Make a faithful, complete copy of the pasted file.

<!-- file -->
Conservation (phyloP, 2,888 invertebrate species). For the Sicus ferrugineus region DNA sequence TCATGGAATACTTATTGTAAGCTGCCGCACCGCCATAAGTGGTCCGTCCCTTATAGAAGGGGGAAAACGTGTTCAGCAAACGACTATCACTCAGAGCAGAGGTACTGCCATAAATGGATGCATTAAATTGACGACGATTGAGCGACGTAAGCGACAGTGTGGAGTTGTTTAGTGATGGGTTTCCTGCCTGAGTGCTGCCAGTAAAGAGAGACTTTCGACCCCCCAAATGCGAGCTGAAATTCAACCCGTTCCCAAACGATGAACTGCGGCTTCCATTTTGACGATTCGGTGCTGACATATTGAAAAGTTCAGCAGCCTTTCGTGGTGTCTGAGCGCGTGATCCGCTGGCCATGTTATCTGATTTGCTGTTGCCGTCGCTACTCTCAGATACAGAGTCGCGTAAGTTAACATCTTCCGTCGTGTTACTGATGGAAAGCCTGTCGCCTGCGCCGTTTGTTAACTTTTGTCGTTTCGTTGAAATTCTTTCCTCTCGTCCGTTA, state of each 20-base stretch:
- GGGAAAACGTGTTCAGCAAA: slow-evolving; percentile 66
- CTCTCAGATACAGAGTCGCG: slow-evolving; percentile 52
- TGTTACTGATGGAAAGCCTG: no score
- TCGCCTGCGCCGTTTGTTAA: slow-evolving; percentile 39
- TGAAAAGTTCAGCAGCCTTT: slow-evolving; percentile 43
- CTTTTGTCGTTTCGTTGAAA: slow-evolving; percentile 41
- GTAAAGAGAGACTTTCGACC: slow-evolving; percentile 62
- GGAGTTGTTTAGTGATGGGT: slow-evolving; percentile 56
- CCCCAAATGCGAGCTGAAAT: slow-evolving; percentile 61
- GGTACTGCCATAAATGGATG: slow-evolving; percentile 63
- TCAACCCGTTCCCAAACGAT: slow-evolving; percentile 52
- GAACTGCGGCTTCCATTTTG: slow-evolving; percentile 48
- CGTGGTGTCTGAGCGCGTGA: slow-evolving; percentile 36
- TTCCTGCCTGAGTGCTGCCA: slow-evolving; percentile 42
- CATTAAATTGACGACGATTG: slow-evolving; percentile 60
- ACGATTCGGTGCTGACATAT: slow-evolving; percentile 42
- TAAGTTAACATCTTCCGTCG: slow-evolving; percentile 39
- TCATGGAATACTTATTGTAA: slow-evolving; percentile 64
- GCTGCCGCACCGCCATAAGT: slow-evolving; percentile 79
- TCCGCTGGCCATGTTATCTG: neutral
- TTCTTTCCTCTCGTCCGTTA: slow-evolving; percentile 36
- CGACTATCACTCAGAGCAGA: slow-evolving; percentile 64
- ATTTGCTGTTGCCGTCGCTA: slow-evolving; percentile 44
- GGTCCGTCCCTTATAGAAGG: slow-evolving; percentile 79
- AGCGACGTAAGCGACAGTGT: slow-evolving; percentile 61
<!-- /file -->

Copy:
Conservation (phyloP, 2,888 invertebrate species). For the Sicus ferrugineus region DNA sequence TCATGGAATACTTATTGTAAGCTGCCGCACCGCCATAAGTGGTCCGTCCCTTATAGAAGGGGGAAAACGTGTTCAGCAAACGACTATCACTCAGAGCAGAGGTACTGCCATAAATGGATGCATTAAATTGACGACGATTGAGCGACGTAAGCGACAGTGTGGAGTTGTTTAGTGATGGGTTTCCTGCCTGAGTGCTGCCAGTAAAGAGAGACTTTCGACCCCCCAAATGCGAGCTGAAATTCAACCCGTTCCCAAACGATGAACTGCGGCTTCCATTTTGACGATTCGGTGCTGACATATTGAAAAGTTCAGCAGCCTTTCGTGGTGTCTGAGCGCGTGATCCGCTGGCCATGTTATCTGATTTGCTGTTGCCGTCGCTACTCTCAGATACAGAGTCGCGTAAGTTAACATCTTCCGTCGTGTTACTGATGGAAAGCCTGTCGCCTGCGCCGTTTGTTAACTTTTGTCGTTTCGTTGAAATTCTTTCCTCTCGTCCGTTA, state of each 20-base stretch:
- GGGAAAACGTGTTCAGCAAA: slow-evolving; percentile 66
- CTCTCAGATACAGAGTCGCG: slow-evolving; percentile 52
- TGTTACTGATGGAAAGCCTG: no score
- TCGCCTGCGCCGTTTGTTAA: slow-evolving; percentile 39
- TGAAAAGTTCAGCAGCCTTT: slow-evolving; percentile 43
- CTTTTGTCGTTTCGTTGAAA: slow-evolving; percentile 41
- GTAAAGAGAGACTTTCGACC: slow-evolving; percentile 62
- GGAGTTGTTTAGTGATGGGT: slow-evolving; percentile 56
- CCCCAAATGCGAGCTGAAAT: slow-evolving; percentile 61
- GGTACTGCCATAAATGGATG: slow-evolving; percentile 63
- TCAACCCGTTCCCAAACGAT: slow-evolving; percentile 52
- GAACTGCGGCTTCCATTTTG: slow-evolving; percentile 48
- CGTGGTGTCTGAGCGCGTGA: slow-evolving; percentile 36
- TTCCTGCCTGAGTGCTGCCA: slow-evolving; percentile 42
- CATTAAATTGACGACGATTG: slow-evolving; percentile 60
- ACGATTCGGTGCTGACATAT: slow-evolving; percentile 42
- TAAGTTAACATCTTCCGTCG: slow-evolving; percentile 39
- TCATGGAATACTTATTGTAA: slow-evolving; percentile 64
- GCTGCCGCACCGCCATAAGT: slow-evolving; percentile 79
- TCCGCTGGCCATGTTATCTG: neutral
- TTCTTTCCTCTCGTCCGTTA: slow-evolving; percentile 36
- CGACTATCACTCAGAGCAGA: slow-evolving; percentile 64
- ATTTGCTGTTGCCGTCGCTA: slow-evolving; percentile 44
- GGTCCGTCCCTTATAGAAGG: slow-evolving; percentile 79
- AGCGACGTAAGCGACAGTGT: slow-evolving; percentile 61